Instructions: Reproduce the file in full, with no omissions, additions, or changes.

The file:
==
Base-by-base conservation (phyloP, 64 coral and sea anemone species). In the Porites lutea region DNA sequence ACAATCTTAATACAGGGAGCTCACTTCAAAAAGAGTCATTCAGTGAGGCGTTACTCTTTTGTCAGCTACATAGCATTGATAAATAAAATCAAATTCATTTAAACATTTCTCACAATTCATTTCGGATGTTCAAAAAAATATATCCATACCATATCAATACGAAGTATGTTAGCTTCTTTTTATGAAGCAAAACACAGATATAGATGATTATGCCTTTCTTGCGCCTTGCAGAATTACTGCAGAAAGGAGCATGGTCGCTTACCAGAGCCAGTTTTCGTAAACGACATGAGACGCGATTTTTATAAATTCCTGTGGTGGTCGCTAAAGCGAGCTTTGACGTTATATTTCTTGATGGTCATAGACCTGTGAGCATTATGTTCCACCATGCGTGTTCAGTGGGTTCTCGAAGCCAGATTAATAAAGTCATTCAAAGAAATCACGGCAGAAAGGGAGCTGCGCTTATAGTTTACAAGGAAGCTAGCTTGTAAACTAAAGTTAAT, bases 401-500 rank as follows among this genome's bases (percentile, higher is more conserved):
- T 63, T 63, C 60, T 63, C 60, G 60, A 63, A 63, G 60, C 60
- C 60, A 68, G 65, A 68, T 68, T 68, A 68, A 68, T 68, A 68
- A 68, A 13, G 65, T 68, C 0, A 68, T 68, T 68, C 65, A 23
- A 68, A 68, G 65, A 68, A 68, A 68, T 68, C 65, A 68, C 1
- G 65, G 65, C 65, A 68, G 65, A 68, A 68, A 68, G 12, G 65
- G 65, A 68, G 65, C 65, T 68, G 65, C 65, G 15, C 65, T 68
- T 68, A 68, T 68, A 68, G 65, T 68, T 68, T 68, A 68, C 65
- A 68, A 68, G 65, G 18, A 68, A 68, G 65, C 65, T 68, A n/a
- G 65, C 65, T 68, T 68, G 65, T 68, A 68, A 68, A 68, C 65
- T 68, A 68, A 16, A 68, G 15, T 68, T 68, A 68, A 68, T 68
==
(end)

Base-by-base conservation (phyloP, 64 coral and sea anemone species). In the Porites lutea region DNA sequence ACAATCTTAATACAGGGAGCTCACTTCAAAAAGAGTCATTCAGTGAGGCGTTACTCTTTTGTCAGCTACATAGCATTGATAAATAAAATCAAATTCATTTAAACATTTCTCACAATTCATTTCGGATGTTCAAAAAAATATATCCATACCATATCAATACGAAGTATGTTAGCTTCTTTTTATGAAGCAAAACACAGATATAGATGATTATGCCTTTCTTGCGCCTTGCAGAATTACTGCAGAAAGGAGCATGGTCGCTTACCAGAGCCAGTTTTCGTAAACGACATGAGACGCGATTTTTATAAATTCCTGTGGTGGTCGCTAAAGCGAGCTTTGACGTTATATTTCTTGATGGTCATAGACCTGTGAGCATTATGTTCCACCATGCGTGTTCAGTGGGTTCTCGAAGCCAGATTAATAAAGTCATTCAAAGAAATCACGGCAGAAAGGGAGCTGCGCTTATAGTTTACAAGGAAGCTAGCTTGTAAACTAAAGTTAAT, bases 401-500 rank as follows among this genome's bases (percentile, higher is more conserved):
- T 63, T 63, C 60, T 63, C 60, G 60, A 63, A 63, G 60, C 60
- C 60, A 68, G 65, A 68, T 68, T 68, A 68, A 68, T 68, A 68
- A 68, A 13, G 65, T 68, C 0, A 68, T 68, T 68, C 65, A 23
- A 68, A 68, G 65, A 68, A 68, A 68, T 68, C 65, A 68, C 1
- G 65, G 65, C 65, A 68, G 65, A 68, A 68, A 68, G 12, G 65
- G 65, A 68, G 65, C 65, T 68, G 65, C 65, G 15, C 65, T 68
- T 68, A 68, T 68, A 68, G 65, T 68, T 68, T 68, A 68, C 65
- A 68, A 68, G 65, G 18, A 68, A 68, G 65, C 65, T 68, A n/a
- G 65, C 65, T 68, T 68, G 65, T 68, A 68, A 68, A 68, C 65
- T 68, A 68, A 16, A 68, G 15, T 68, T 68, A 68, A 68, T 68